WASHINGTON -- "Tracking" in politics usually refers to poll numbers. But for prospective Wisconsin Senate candidate Tommy Thompson, it had another, more literal meaning when he sat on the board of a company that implants digital chips in people.
The company, VeriChip, makes something called radio frequency identification chips that are implanted in an arm, and can help doctors track a person's medical history, or can be used in high-tech security systems. They could also be used to track pets or people with advances in GPS technology.
Privacy advocates fear that the technology's potential for keeping tabs on workers, patients or even immigrants will be so enticing to businesses and governments that someday everyone could be forced to get "chipped."
Thompson, who joined the board of VeriChip in 2005 before it changed its name to PositiveID, made TV appearances for the company in which he expressed no reservations about the devices.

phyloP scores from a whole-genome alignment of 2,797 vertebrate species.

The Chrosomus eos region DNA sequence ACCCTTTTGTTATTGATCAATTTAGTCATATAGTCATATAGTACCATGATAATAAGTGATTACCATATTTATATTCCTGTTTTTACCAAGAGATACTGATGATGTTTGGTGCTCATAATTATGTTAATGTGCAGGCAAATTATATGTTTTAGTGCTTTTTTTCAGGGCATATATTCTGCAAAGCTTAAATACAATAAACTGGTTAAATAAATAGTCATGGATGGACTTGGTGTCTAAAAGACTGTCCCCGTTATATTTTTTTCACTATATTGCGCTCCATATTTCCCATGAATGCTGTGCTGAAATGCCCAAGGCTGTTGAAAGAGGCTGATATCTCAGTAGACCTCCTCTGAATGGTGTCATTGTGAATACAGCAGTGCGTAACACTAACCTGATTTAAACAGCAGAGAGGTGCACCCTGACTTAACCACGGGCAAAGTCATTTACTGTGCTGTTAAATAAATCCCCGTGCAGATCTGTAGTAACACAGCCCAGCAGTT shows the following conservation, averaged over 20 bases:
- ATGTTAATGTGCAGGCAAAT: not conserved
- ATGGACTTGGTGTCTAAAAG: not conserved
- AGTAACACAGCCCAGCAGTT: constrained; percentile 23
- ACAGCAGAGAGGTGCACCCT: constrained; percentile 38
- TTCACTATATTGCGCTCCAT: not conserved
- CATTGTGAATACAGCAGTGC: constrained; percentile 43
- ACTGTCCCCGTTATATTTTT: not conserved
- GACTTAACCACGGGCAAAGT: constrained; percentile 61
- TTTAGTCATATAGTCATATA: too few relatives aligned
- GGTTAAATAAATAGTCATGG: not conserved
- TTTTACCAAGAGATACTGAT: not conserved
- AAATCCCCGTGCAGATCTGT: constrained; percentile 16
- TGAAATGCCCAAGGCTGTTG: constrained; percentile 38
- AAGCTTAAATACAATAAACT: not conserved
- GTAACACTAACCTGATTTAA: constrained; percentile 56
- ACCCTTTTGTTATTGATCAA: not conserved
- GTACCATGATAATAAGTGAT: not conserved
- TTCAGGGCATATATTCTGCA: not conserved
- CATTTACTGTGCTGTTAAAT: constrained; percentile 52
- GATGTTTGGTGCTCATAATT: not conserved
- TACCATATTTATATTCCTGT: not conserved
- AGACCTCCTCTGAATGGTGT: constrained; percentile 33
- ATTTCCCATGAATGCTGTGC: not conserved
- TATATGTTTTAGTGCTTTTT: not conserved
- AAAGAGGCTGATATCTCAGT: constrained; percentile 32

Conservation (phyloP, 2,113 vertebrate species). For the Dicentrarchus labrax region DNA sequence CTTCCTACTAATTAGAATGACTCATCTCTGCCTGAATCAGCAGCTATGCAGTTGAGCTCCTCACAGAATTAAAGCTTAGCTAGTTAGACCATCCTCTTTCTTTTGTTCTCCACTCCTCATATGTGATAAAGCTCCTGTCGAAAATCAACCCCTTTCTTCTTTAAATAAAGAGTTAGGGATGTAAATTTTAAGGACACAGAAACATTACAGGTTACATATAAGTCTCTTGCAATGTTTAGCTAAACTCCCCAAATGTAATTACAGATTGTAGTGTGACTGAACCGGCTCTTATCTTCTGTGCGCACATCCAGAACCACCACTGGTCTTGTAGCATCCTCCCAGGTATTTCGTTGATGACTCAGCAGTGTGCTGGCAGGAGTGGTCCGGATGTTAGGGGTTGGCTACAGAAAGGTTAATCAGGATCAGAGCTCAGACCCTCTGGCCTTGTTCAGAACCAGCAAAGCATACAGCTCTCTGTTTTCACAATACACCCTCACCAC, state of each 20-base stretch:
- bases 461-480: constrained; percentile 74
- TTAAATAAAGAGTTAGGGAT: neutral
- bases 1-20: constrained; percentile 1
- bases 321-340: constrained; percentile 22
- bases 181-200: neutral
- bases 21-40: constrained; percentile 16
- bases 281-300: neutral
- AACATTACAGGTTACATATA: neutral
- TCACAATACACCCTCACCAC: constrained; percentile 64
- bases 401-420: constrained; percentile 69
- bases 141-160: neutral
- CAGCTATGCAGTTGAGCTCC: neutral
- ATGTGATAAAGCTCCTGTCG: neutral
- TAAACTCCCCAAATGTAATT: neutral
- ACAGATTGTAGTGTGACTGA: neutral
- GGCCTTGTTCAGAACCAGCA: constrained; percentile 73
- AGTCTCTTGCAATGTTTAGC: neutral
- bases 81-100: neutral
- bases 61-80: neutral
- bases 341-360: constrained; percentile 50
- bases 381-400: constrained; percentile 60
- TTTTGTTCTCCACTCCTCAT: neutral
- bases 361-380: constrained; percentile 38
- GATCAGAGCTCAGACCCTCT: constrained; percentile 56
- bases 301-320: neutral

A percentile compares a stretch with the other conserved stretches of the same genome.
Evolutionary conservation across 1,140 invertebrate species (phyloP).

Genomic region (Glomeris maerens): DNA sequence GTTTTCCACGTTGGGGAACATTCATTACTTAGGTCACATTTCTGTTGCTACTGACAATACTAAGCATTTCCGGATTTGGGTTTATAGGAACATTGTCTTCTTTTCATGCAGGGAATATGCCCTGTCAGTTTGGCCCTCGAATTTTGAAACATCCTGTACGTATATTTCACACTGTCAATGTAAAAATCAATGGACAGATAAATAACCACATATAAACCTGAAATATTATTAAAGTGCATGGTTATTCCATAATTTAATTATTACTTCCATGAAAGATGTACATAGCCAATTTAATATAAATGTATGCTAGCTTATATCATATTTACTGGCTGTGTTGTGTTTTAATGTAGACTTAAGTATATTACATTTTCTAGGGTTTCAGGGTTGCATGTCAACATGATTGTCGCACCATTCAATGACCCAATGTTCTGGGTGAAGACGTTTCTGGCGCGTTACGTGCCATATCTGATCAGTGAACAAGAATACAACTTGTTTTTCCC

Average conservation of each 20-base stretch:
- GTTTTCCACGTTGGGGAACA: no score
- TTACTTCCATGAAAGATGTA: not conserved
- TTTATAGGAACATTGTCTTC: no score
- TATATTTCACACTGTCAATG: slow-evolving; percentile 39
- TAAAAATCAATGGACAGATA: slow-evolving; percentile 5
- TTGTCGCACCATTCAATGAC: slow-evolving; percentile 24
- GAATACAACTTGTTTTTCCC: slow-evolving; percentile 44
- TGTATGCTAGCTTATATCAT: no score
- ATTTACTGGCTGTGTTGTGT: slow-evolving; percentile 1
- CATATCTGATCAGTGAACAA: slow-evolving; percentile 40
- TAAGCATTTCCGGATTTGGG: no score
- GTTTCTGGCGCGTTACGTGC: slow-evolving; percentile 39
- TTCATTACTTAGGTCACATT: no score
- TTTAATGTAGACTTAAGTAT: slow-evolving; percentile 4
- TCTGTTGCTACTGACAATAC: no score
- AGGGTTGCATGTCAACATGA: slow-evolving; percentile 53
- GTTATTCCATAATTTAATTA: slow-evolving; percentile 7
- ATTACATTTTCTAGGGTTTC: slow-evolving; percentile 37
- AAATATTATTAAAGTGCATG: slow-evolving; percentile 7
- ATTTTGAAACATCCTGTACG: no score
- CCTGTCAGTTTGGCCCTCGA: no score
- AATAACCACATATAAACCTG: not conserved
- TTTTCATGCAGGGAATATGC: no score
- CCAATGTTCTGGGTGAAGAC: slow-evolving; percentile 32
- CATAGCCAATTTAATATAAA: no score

"You put it in your right arm and it is very small and it doesn't bother you at all, but it certainly is going to allow you to identify who you are, protect your child if you have a new child that's born in a nursery, you can protect that child from having somebody walk off with it," Thompson said in a CNBC interview.
He insisted he would have no qualms about getting one himself.
"I certainly would and I think it is a coming thing," Thompson.
Thompson, a four-time governor of Wisconsin and one-time secretary of Health and Human Services in the Bush Administration, quit the firm to run for the 2008 Republican presidential nomination. It's not clear that Thompson ever got the chip. Reports from his departure suggested he did not.
Thompson also flirted with running for Senate in 2010. He bowed out at a Tea Party rally, where it seems unlikely the limited-government advocates would have endorsed human chip implantation.